Family : Balistidae
Text © Giuseppe Mazza
English translation by Mario Beltramini
The Titan triggerfish (Balistoides viridescens Bloch & Schneider, 1801) belongs to the class of Actinopterygii, the ray-finned fishes, to the order of Tetraodontiformes and to the family of Balistids Balistidae, the well known triggerfishes.
The name of the genus “Belistoides” comes from the Latin “balista” = crossbow, the same etymology of the genus Balistes, and from the suffix “-oides”, used in the old Greece for meaning “similar to”. In short, it is a fish similar to those of the genus Balistes.
The name of the species comes from the Latin “viridescens” = becoming green, with reference to the adult livery.
It is present in the Indo-Pacific tropical waters. As an indication, we find it, along the African coast, from Mozambique to the Red Sea, to the islands Seychelles, Mauritius, Réunion, Maldives, India, Sri Lanka, Thailand, Australia, Indonesia, New Guinea, Micronesia, Philippines, Taiwan and China up to Japan.
Eastwards, it’s at home in Kiribati, Samoa, the Marquesas Islands and Tuamotu, but has not colonized the Hawaii. Southwards, it reaches Tonga and New Caledonia.
It lives inside the reef, in the still waters of the madreporic formations up to 50 m of depth.
With its 75 cm of length, it is the largest extant Balistidae The body is flat, ovoid, protected, like all triggerfishes by a solid coating of bony scales. These are scabrous with small spines bent forward close to the caudal peduncle.
On the back stands the typical erectile trigger formed by three spines, which the fish may block, for defence, in erect position. It keeps armed even when dead, and the first spine, long and sharp as a dagger, deters at first sight the aggressors.
The second dorsal fin counts 24-26 soft rays and is almost specular to the anal which has 22-24 of them.
The pectoral ones count 15-16 unarmed rays, the ventral are reduced to a spike and the caudal fin is rounded in the juveniles and almost truncated in the adults.
The mouth, robust, is armed by solid incisors useful for breaking the endoskeletons of the sea urchins, of the crustaceans and of the molluscs, not to forget the madrepores it crumbles without any effort for eating their polyps. But, if it is the case, it does not ignore also the easy preys, such as the tubeworms.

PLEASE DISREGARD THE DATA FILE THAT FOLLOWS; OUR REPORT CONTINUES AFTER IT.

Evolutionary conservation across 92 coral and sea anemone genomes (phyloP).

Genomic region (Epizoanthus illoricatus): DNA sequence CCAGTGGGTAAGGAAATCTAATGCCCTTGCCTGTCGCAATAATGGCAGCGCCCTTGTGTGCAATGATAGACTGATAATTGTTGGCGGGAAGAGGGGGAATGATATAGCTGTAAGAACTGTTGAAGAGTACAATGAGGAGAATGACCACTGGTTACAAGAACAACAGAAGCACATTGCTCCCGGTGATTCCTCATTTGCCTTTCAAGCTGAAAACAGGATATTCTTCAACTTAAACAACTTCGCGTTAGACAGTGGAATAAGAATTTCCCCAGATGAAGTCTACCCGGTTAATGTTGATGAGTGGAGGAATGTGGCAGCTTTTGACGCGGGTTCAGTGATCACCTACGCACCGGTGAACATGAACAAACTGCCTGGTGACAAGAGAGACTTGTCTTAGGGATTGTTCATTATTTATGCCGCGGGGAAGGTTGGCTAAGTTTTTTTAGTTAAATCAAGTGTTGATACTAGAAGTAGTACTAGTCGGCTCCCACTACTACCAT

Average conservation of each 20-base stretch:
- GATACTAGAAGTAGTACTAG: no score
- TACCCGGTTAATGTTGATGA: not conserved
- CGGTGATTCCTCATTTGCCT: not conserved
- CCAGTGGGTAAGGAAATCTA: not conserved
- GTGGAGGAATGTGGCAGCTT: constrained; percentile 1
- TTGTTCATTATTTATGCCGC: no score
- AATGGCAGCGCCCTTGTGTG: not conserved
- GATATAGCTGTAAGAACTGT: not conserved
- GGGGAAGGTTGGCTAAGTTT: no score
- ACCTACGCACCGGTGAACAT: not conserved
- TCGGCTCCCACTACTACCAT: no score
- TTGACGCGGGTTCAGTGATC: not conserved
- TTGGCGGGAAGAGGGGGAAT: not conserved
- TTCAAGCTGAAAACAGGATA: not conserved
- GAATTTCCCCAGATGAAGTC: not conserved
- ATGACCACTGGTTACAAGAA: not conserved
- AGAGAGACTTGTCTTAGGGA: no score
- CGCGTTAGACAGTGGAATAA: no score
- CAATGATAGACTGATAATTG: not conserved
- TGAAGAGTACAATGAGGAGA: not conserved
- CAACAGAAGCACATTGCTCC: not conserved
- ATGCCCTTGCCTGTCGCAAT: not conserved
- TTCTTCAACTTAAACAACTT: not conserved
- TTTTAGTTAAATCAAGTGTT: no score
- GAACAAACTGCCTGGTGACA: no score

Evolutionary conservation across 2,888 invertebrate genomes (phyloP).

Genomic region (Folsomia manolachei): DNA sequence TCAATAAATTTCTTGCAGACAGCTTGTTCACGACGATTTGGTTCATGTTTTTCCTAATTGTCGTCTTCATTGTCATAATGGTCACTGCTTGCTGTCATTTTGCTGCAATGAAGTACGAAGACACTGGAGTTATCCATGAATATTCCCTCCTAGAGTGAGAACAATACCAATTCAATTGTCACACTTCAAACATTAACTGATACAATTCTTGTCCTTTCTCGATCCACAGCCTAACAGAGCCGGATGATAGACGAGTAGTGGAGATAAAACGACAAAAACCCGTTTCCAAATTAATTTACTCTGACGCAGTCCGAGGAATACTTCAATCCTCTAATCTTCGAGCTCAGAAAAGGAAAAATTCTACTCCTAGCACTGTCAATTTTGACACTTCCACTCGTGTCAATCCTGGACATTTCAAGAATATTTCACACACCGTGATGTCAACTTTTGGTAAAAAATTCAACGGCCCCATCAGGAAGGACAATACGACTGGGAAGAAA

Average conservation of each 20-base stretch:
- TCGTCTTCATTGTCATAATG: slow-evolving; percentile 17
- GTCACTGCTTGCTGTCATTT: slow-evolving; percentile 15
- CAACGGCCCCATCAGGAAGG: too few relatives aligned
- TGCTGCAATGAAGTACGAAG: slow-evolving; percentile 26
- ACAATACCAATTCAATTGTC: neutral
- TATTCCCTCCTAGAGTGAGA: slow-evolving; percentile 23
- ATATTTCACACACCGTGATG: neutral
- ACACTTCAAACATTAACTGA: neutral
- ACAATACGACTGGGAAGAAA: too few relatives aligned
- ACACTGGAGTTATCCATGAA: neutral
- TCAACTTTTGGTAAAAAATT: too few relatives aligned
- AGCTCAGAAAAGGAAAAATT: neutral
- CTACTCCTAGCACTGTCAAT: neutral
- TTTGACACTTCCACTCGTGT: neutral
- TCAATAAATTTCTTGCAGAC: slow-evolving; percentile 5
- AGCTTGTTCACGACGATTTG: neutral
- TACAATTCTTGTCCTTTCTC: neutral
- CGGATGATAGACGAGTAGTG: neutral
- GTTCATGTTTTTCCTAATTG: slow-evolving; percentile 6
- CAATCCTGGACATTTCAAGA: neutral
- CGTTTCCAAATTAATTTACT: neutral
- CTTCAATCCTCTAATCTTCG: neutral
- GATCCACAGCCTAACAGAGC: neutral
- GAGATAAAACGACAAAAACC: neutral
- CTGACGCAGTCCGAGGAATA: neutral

The livery is clear in the juveniles with a black dotting interesting the whole body but the under chin. From the eyes and the dorsal fin generate two dark zones, stronger in the adults, whilst the central part of the body colours of greenish yellow and the lips and under the chin become blue. The fins are brown-yellowish or reddish with dark edge.
When it crumbles the madrepores, the titan triggerfish reveals also to be charitable, as it is surrounded by small fishes who take advantage from the waste. It is not particularly aggressive, but during the reproductive time, till the hatching, the females keep the watch to the nest dug into the sand and do not hesitate in ferociously biting the intruders.
If caught in the nets, seen its size, the titan triggerfish is often consumed by the fishermen, careless of the risk of ciguatera, an intoxication linked to the possible presence of poisonous organisms in their diet.
In the IUCN Red List the species is “Least Concerned”, but the resilience is low, with a minimum doubling time of the populations of 4,5-14 years, and the fishing vulnerability index already marks 50 on a scale of 100.
Balistes viridescens Bloch & Schneider, 1801; Pseudobalistes viridescens Bloch & Schneider, 1801; Balistes brasiliensis Bloch & Schneider, 1801; Pachynathus nigromarginatus Tanaka, 1908; Balistes nigromarginatus Tanaka, 1908.
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